Brearley has analysed the innovations that have taken place in the area of batting and bowling during the last three decades.
In this section, chapters are devoted to Sarfraz Nawaz, father of reverse swing, Muthaiah Muralitharan who introduced 'doosra', and Shane Warne, the lord of leg spin, among bowlers, while in the batting segment strokes such as scoops and switch hits are covered.
He has also written about his own contributions to laws of cricket, which involve making provision in the statute for forfeiting an innings and keeping helmets used by fielders behind the wicket keeper when not in use.
On the issues of cheating and other forms of gamesmanship, Brearley's views are coloured by his experiences as a player.
He condemns match-fixing but recommends a stricter punishment for senior players like Hansie Cronje and Salman Butt who forced players under them to perform such shameful acts.
But he has adopted a softer line on ball-tampering as he feels that attempting to change the condition of match ball to suit the bowlers is something that most fielding sides indulge in, at least occasionally.
He has attributed the outcry over actions of Steve Smith and company at Cape Town to the widespread disenchantment over poor behaviour of Aussie cricketers.
Spirit of Cricket
An entire chapter is devoted to 'Spirit of Cricket', where matters such as 'walking' by batsmen and sledging are covered.
Surprisingly, the person for whom Brearley professes maximum admiration is Ian Chappell, who the author felt, never budged from the basic principles, whatever the situation or provocation.
The section that I liked best was the one on wicketkeepers, where his insights as a former stumper makes the reading more interesting.
He laments at the very beginning that quality of wicketkeeping has suffered a fall after advent of limited overs’ cricket as sides prefer to pick a batsman who can also don the big gloves behind the stumps rather than go in for a specialist.
There are chapters about four stumpers - John Murray, Rodney Marsh, Alan Knott and Kumara Sangakkara - who he rates as the best he has seen. Syed Kirmani, who has kept wickets splendidly standing up to the legendary spin quartet of India, also finds a mention in this section.
The Indian heroes
Indian cricketers figure prominently in this book. There is a section devoted entirely to Indian batsmen, in addition to a chapter on Bishen Bedi. Further, Kapil Dev figures prominently in the write-up about the four fast bowling all-rounders - Botham, Imran Khan and Richard Hadlee being the other three - who straddled the cricketing world during the 1980’s.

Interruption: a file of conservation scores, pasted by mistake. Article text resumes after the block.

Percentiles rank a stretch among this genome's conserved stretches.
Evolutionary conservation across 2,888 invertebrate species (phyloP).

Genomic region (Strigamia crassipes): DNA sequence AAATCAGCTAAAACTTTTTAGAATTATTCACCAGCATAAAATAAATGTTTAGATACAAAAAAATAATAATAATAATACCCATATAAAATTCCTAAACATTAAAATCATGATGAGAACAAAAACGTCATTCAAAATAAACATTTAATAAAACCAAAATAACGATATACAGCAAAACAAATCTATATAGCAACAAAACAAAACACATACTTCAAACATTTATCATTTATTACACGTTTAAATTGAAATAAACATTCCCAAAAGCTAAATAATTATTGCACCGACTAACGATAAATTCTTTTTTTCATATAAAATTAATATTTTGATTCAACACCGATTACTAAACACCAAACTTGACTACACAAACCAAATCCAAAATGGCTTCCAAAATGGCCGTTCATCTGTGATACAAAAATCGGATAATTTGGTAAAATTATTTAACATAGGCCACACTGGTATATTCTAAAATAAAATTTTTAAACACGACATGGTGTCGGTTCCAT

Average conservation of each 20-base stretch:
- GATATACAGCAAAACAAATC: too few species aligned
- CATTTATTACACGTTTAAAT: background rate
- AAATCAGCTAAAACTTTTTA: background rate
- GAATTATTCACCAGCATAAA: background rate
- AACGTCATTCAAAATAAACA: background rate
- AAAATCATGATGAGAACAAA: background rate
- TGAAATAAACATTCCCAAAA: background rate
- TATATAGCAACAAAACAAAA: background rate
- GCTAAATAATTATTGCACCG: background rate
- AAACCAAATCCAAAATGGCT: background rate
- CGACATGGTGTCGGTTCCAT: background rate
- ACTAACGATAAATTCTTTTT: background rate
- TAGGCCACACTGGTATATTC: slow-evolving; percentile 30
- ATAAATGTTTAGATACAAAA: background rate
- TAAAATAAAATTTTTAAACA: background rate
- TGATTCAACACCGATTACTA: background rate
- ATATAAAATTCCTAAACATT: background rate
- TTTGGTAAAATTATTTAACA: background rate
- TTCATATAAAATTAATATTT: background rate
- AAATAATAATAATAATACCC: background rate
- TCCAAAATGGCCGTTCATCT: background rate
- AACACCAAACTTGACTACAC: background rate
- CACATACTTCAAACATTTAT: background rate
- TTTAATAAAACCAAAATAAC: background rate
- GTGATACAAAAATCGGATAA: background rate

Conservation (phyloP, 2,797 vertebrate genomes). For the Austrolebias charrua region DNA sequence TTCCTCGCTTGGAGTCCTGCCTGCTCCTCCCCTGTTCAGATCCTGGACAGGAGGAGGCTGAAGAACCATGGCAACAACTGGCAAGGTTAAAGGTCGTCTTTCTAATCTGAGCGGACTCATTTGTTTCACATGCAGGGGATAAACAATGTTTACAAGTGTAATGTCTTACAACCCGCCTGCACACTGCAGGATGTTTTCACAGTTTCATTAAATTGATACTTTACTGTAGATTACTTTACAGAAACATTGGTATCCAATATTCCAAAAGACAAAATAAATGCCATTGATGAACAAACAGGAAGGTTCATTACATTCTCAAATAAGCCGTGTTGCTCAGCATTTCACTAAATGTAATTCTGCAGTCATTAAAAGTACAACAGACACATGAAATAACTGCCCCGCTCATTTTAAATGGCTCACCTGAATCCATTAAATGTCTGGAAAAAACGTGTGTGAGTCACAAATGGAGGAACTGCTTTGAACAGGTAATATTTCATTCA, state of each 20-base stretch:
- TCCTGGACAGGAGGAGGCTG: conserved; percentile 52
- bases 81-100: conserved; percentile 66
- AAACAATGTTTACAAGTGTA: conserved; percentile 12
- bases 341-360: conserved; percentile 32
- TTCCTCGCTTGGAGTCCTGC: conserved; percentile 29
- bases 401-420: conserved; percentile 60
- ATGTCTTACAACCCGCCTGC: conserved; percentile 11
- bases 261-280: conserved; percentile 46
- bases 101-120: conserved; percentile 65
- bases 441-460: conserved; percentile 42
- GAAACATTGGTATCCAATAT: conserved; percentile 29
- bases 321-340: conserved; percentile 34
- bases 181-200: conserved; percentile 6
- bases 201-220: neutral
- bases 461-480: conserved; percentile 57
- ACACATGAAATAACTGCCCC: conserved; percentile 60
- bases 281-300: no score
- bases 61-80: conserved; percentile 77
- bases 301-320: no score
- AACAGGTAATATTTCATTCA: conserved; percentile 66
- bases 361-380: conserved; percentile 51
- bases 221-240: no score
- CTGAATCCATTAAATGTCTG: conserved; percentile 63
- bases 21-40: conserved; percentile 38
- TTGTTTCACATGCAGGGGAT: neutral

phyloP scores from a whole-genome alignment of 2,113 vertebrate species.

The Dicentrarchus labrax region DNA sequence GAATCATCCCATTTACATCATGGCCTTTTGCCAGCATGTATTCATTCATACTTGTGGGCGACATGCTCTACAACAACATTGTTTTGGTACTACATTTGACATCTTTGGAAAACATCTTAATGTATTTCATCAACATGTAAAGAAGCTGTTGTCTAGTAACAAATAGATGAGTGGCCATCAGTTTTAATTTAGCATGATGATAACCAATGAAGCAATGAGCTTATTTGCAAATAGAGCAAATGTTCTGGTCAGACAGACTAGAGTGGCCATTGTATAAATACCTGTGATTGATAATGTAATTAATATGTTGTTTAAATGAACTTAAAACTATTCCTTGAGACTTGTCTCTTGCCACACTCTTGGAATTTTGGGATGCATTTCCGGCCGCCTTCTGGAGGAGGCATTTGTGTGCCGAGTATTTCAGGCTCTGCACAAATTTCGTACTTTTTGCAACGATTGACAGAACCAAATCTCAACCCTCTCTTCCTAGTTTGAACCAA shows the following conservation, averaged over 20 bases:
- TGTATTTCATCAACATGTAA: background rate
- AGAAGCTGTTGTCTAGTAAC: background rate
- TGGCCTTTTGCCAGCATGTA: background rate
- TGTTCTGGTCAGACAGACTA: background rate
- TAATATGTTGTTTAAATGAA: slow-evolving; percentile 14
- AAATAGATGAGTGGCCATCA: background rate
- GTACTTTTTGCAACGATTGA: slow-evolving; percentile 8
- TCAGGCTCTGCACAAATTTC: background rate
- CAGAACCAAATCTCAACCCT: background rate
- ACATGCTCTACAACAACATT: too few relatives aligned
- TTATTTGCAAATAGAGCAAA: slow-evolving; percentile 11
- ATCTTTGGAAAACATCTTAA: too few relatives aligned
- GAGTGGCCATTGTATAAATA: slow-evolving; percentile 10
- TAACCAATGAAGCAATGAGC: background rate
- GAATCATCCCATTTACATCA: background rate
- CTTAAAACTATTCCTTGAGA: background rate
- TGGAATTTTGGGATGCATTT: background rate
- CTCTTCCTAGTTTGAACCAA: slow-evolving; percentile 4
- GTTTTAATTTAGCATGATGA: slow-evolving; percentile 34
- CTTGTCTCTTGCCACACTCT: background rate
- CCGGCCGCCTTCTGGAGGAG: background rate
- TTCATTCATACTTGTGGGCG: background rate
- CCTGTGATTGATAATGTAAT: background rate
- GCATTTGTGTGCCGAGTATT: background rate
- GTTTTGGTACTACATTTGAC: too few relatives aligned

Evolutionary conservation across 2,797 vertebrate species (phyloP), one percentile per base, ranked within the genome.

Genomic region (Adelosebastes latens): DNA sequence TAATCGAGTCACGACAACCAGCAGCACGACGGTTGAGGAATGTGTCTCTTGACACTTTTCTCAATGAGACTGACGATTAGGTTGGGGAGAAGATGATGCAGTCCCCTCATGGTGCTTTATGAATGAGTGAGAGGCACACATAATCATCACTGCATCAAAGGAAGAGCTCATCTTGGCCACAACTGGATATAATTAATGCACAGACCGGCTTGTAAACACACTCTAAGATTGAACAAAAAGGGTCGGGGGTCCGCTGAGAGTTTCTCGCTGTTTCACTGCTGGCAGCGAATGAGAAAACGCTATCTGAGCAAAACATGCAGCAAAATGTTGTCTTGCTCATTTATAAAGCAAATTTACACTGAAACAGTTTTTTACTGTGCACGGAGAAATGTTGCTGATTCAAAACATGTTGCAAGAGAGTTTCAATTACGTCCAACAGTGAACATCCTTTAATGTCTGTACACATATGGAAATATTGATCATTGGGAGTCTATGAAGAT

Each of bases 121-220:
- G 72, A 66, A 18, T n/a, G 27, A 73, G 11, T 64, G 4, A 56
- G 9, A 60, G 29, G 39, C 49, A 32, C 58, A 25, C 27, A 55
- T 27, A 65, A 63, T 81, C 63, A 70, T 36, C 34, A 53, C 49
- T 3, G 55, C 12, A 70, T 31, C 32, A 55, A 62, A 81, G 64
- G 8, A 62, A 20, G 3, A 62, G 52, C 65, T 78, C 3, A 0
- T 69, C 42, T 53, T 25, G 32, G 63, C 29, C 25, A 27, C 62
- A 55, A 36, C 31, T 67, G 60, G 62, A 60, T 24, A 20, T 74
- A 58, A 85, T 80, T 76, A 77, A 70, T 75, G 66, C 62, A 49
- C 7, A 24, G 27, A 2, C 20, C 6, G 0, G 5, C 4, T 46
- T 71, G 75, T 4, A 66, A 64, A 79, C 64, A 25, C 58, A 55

The piece on Bedi comes in the section titled 'Heroes' and is laudatory, with the focus on his beautiful bowling style and outspoken, yet warm and generous nature.
The part about batsmen starts off with Ranji, followed by Pataudi, the two princes who caught the attention of British cricketing elite. There is a chapter about Sachin Tendulkar titled “Indian Bradman”, but the real surprise is the piece about Virat Kohli, on who Brearley has showered heaps of praise.
Hailing Kohli as a bridge between the two cultures of Test cricket and limited overs' version of the game (originally coined by Suresh Menon), he quotes Martin Crowe’s description about the Indian captain -- 'he combines the intensity of Dravid, the audacity of Sehwag and the extraordinary range of Tendulkar'.
While there cannot be higher praise in cricketing terms than this, Brearley closes the chapter with a small note of warning that Kohli, like President Kennedy, needs strong men around him as his own checks and balances to prevent proper pride from crossing into arrogance.
The book is laced with pithy humour, often directed against the author himself, which never fails to bring a smile on one’s lips.
An example goes like this. Once Rodney Hogg asked while doing television commentary “Why did you give up wicketkeeping Mike?
Brearley replied “ I wasn’t very good at it”, but Hogg did not let go “But you carried on with your batting!
To conclude 'On Cricket' is an excellent book which falls under the category of “must read” for all cricket lovers.
It should form part of collection of those with a sense of history who are eager to know the finer points about this beautiful game and its evolution during the last five decades.
(The author is a former international umpire and a senior bureaucrat)